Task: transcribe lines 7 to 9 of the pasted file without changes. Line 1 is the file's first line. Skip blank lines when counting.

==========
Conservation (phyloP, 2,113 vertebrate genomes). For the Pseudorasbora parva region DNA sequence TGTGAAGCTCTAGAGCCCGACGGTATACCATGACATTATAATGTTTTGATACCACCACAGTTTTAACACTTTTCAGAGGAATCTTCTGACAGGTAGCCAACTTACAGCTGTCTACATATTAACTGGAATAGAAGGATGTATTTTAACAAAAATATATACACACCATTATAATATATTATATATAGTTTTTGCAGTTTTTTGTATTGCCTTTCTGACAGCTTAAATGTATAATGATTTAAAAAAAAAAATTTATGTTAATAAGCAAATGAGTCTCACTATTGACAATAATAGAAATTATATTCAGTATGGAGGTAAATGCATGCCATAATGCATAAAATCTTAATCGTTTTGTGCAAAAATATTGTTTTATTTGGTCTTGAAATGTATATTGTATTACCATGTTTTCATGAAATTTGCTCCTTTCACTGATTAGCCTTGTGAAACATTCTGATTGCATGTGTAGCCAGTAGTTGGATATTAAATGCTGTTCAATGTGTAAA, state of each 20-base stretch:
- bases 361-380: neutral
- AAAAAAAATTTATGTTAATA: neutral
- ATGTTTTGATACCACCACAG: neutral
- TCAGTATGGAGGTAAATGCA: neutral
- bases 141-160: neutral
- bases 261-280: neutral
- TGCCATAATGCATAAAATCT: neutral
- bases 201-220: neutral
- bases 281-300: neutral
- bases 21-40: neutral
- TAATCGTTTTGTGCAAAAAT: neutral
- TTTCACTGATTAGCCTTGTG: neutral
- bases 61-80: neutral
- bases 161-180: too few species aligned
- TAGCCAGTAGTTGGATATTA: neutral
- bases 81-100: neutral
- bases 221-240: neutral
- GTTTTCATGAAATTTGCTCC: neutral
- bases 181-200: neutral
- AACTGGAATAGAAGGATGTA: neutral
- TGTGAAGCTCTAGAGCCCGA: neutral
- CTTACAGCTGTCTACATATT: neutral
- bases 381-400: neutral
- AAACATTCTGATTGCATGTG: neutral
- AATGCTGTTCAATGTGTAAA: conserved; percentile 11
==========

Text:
- bases 261-280: neutral
- TGCCATAATGCATAAAATCT: neutral
- bases 201-220: neutral